It depends on whether it’s during the semester or during break, and what my teaching schedule is in any given semester.  During grad school I often had classes in the afternoon, so I would write in the morning.  Now that I’m teaching introductory-level courses I often have class in the morning, so I’ve switched largely to writing later in the day, sometimes during dinner, although I’m trying to avoid doing that…The main thing for me is to have a doable page quota.  During the semester I try to write 1-3 pages a day, which isn’t much but also isn’t intimidating, so I don’t try to get out of it, and if you keep doing it eventually you’ll have a full-length manuscript.  During break periods I’ll write more if I can.  Last summer I was having health problems that prevented me from doing all the other things I’d planned, so once I was able to sit upright, I would do a couple of hours in the morning and a couple of hours in the afternoon, and crank out 6-10 pages a day, until I finished another (really, really long) manuscript.  For me the main thing is consistency and preventing burnout.
How do you think you’ve evolved creatively?
I went through a phase when I was starting to write “seriously,” meaning for publication, of doing the things you’re supposed to do, like brainstorming for ideas, outlining, looking for feedback…it was incredibly stifling and the main thing it did for me was to make sure that I wouldn’t write what I had planned to write.  I would also get inspirations from things like dreams, but when I tried to write them down exactly as they’d come to me, they wouldn’t come out the way I’d envisioned them, and they often looked weird and incomplete on the page.  Then I took a break from writing fiction to finish my dissertation and apply for jobs.  That was a simply hellish amount of writing, and I was afraid that I had ruined my writing muscles forever, but when I went back to writing fiction, I discovered that I was now able to tap into my subconscious and just let the words come.  So at this point, when I’m writing a draft I try to get my conscious mind out of the way as much as possible, and just let the ideas flow from my subconscious to my fingers with as little interference as I can manage.  I think it’s made my writing much more organic and “whole,” as well as much more heartfelt.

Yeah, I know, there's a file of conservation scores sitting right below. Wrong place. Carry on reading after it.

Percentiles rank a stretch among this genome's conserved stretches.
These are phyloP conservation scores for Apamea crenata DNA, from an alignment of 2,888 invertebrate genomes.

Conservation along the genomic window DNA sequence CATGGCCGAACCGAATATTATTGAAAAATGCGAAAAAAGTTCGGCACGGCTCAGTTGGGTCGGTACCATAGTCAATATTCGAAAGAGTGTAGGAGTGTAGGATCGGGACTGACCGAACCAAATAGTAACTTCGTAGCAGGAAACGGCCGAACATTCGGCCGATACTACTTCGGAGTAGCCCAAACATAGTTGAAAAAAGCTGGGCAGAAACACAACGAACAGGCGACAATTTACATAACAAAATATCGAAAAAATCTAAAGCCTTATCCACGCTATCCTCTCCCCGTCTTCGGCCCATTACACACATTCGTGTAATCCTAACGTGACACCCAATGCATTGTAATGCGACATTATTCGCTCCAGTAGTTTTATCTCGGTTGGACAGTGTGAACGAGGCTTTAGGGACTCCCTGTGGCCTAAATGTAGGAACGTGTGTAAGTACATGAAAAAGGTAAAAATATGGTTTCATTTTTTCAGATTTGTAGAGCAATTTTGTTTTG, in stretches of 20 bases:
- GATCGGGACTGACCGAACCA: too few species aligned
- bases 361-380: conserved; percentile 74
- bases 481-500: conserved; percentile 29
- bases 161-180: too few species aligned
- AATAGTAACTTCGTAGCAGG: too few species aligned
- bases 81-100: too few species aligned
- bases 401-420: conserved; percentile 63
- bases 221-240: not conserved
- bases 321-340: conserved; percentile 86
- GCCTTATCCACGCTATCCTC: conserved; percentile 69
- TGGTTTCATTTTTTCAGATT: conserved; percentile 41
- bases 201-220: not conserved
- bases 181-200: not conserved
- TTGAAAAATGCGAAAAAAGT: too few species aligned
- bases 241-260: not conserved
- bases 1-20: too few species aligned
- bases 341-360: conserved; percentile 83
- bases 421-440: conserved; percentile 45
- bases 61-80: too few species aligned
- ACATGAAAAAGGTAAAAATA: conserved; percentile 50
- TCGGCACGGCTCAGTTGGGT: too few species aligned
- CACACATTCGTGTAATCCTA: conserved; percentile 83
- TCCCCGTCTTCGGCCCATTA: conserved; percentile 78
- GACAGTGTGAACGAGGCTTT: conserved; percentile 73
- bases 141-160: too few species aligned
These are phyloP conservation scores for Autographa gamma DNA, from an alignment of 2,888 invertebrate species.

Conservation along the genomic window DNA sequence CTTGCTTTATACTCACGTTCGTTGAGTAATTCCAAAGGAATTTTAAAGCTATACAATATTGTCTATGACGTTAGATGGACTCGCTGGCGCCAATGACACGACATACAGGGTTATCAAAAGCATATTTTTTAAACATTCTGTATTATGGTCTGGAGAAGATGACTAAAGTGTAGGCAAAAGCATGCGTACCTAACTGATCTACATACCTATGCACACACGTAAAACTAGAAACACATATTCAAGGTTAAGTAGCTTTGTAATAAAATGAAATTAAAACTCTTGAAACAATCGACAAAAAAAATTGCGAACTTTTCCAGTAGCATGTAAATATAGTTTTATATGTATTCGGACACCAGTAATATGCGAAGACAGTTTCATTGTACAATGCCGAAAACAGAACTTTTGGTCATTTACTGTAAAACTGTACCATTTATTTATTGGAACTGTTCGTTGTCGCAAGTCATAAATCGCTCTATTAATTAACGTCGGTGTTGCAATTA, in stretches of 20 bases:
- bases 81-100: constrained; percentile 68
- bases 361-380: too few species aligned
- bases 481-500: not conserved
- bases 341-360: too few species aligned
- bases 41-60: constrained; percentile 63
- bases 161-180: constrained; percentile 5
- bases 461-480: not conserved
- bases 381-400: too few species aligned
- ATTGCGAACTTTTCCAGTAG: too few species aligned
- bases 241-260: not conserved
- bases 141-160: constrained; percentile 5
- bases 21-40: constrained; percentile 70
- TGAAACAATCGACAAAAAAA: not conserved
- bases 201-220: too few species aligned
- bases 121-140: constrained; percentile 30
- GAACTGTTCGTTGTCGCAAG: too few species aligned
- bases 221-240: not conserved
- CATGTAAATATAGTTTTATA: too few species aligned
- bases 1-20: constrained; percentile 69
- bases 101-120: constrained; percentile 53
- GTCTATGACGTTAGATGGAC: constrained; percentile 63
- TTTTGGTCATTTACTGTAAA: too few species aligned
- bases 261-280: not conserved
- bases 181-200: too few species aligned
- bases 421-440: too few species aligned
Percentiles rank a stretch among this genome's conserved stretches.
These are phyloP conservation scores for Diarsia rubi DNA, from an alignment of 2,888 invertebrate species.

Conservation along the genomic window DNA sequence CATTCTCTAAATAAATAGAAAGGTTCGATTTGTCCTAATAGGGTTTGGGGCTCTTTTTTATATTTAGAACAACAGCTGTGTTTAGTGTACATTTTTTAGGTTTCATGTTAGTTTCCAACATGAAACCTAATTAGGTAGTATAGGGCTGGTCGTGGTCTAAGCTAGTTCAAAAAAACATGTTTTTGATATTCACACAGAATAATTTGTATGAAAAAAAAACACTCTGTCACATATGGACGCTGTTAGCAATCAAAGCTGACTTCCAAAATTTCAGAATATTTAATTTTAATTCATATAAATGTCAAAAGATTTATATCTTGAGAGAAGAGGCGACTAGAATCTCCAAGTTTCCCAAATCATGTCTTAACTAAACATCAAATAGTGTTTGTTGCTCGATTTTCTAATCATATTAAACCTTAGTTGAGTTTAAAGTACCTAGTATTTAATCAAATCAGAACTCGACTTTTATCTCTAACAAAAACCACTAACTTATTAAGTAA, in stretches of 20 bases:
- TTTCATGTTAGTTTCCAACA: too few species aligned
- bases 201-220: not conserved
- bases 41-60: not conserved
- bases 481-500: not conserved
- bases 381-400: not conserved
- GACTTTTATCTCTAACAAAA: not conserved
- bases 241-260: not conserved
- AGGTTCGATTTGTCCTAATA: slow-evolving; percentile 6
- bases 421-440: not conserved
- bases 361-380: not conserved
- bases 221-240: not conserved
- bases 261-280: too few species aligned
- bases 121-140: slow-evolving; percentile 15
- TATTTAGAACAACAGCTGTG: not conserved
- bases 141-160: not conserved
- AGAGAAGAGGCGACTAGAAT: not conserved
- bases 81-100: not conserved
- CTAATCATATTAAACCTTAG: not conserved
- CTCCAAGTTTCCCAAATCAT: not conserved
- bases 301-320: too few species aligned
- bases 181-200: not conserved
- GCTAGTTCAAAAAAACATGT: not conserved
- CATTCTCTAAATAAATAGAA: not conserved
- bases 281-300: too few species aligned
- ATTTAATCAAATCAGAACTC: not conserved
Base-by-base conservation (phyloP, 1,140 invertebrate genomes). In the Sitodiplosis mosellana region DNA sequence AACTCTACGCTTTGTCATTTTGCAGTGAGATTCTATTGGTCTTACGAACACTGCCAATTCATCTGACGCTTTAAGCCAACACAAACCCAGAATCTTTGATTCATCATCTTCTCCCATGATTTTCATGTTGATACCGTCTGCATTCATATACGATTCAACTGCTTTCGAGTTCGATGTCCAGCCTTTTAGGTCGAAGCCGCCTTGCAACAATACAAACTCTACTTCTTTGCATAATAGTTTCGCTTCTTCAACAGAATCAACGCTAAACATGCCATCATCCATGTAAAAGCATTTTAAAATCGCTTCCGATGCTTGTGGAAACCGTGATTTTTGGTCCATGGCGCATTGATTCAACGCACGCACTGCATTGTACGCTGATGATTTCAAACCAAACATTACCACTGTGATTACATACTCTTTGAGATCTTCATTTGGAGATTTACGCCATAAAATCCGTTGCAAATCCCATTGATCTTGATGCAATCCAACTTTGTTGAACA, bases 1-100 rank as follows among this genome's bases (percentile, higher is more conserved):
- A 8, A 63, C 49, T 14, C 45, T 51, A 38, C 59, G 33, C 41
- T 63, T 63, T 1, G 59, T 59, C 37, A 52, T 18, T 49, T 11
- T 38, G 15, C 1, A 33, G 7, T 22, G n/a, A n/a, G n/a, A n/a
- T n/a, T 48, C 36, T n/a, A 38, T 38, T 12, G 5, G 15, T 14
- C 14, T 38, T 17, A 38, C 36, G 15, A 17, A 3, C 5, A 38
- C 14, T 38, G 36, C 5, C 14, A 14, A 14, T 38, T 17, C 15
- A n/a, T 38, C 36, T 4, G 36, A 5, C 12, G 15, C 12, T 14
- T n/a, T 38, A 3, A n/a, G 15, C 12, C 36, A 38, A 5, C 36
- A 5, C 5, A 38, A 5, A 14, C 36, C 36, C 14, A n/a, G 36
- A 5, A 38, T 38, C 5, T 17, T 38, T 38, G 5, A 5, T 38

What have you written?

My current work out is The Midnight Land.  It was originally written as one book and still is
one connected narrative, but because it’s so long, I split it up into two parts for publication: The Midnight Land: Part One: The Flight and The Midnight Land: Part Two: The Gift.  I also have a number of short stories and novellas floating around: you can probably find “Winter of The Gods,” which is the first thing I had published and the first thing I wrote about the world The Midnight Land is set in, out there somewhere.  I also have a couple of novellas, “The Shadowy Man” and “Half a Dream,” that I’m particularly proud of and that I’m considering turning into a trilogy at some point.  They’re unusual for me in that they’re set in an Italian, rather than a Russian, world, and they’re told from a male point of view.

Do you work to an outline or plot or do you prefer just seeing where an idea takes you?

My initial attempts at plotting and outlining were dismal failures.  Writing out an outline seemed to “kill” that storyline for me, so now I just hold an overall plan for the story in my head (normally something like “she sets off, then she comes back”) and then see where my words take me.  I’ve been experimenting with writing out key scenes as they come to me, especially if I’m blocked elsewhere in the story; whether this is actually a good idea or not has yet to be determined, but it helps me keep writing when otherwise I might not, and means I don’t forget things that I think are important.